Their relationship beyond the bedroom becomes the main focus of the plot in later volumes. It also shows the reader that communication and trust are key components to having safe BDSM relationships. Where most of the conflict in the series comes from is that the two women, although fully capable of communicating their wants and desires when it comes to their sexual relationship, have a breakdown in communication about their mutual wants for a romantic relationship but never having the courage to speak up about it. We see a tiny bit of this conflict thread begin towards the end of this volume when Lisa chastizes herself for calling Ally “my Ally:”

myally.jpg
Panel one: Lisa biting her lip thinking “my Ally.” Panel two: Lisa kissing Ally’s forehead. Panel three: Lisa putting her hand to her forehead as Ally continues to sleeping, thinking “Argh! The fuck? This… Lisa, you are an idiot. She is your friend!”

Now – we can’t talk about a graphic novel without talking about the art style. Šejić has an art style that once you’ve seen his work, you’ll be able to pinpoint his other works without too much of a second glance (he’s done work as an artist and cover artist for DC comics, including titles such as Aquaman, Suicide Squad, and The Justice League, as well as several of his own original works, including Ravine, Witchblade, The Darkness, and First Born). He renders the human figure beautifully and does a great job of making each character unique in their stylization, from their facial expressions, their posture, personal quirks and mannerisms, and their attire. Not only does he draw characters and scenery well, but he also does some ingenious things with speech bubbles:

speechbubble1
Lisa clutching a pillow to her stomach. The speech bubble has curls coming off of it, indicating her nervousness. “That’s… That’s in just three days! Aw, dammit. I feel like I have a storm in my stomach…”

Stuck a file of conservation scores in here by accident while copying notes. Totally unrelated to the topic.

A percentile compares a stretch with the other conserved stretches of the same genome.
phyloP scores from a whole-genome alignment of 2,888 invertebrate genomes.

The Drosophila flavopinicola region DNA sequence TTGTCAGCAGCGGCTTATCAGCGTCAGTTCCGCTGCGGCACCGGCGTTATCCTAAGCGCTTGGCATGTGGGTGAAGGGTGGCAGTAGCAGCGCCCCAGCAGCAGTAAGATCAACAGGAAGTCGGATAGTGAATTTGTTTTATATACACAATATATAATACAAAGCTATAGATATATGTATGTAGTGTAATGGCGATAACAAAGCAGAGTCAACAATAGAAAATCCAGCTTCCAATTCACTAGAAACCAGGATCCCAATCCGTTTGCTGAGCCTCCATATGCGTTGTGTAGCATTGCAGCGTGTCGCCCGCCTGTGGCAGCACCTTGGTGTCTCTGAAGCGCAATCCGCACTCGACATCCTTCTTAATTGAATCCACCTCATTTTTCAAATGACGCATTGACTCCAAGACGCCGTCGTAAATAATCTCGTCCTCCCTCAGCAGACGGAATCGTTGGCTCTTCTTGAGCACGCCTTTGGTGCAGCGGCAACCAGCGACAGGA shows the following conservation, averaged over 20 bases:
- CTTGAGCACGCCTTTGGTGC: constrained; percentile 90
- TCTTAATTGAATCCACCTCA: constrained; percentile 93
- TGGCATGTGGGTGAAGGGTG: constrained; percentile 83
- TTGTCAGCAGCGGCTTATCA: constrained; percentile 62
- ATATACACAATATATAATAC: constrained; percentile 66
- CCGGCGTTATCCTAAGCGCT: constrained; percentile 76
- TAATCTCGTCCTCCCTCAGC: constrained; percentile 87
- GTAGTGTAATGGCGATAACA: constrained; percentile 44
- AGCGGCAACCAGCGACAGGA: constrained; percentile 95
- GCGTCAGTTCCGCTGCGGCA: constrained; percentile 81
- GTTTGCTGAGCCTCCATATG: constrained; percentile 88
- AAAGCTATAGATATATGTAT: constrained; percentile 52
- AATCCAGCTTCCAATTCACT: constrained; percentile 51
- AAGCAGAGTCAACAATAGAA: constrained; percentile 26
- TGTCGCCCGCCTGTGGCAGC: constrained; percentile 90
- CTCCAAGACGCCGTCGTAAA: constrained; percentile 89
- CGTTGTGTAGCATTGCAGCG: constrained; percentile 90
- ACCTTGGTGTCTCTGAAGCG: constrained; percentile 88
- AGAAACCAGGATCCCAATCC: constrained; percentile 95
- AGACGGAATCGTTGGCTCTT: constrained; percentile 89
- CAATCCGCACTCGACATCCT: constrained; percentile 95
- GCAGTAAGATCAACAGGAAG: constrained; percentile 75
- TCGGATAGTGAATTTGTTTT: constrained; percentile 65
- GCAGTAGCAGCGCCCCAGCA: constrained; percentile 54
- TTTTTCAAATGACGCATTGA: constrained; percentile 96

speechbubble2
Ally grabbing her phone. Speech bubble has swirls of a different pattern and more of them, indicating her excitement and anticipation. “Must… Share… News!”
speechbubble3.jpg
Alan being woken up by a phone call and answering it. The speech bubble is a skull indicating his irritation at being woken up. “What?!”

The uniquely drawn speech bubbles paired with the facial expressions that Šejić renders help the reader understand the tone that each character is using whenever they speak. As a reader, I really appreciated this because too often I’ll read a graphic novel and be uncertain how to interpret the emotion of the scene. Šejić makes it easy to fully understand the tone of the conversation and the underlying emotions and feelings of each character.

My only dislike for the graphic novel is that I wish there was a few more pages or panels spent on how Ally and Lisa originally met. It seemed very glossed over and Šejić attempted to expand on it through some dialogue between Ally and her friend Alan, but it wasn’t enough to make me really understand how exactly these two women found each other. In the grand scheme of things, I know it is a minor complaint because the story isn’t about Lisa and Ally meeting, it’s about their relationship and how it grows and develops. In later volumes we do get some more information about how they initially met, but as a first volume, I just wish it had been set up a little bit more before I would be able to fully believe Lisa’s willingness to meet Ally in person, for the first time, for a night of passionate sex.

Overall, Sunstone is a beautiful story and the first volume is the shortest of the five-volume series. And the added bonus? Šejić releases his drafts for Sunstone to his DeviantArt page so you can read it for free if money is tight and you’re interested! There are slight differences between the drafts and the finalized published volumes, however, but the main plot remains the same.

Don’t be like me and ignore this graphic novel because it appears to be about sex (again, if you’re into those types of stories or graphic novels, that’s wonderful and there’s no shame in it and you’ll still enjoy Sunstone if you haven’t already read it!) or because you think it is simply fanservice of women loving women from a male gaze; Sunstone offers so much more than the cover art implies and is a love story like none I’ve read before. You’ll laugh, you’ll get emotional, and most of all, you’ll read a wonderfully crafted story that also happens to have beautifully drawn artwork to go alongside it.

 

Rating: 4.5 rainbows
4.5 out of 5 Rainbows

Recommended Reader: Mature readers who are looking for a good love story with plenty of ups and downs. Even if you’re not into BDSM, you’ll still enjoy Sunstone.

You can find more from Stjepan Šejić on DeviantArt, Twitter, Facebook, Tumblr, and even over at DC Comics!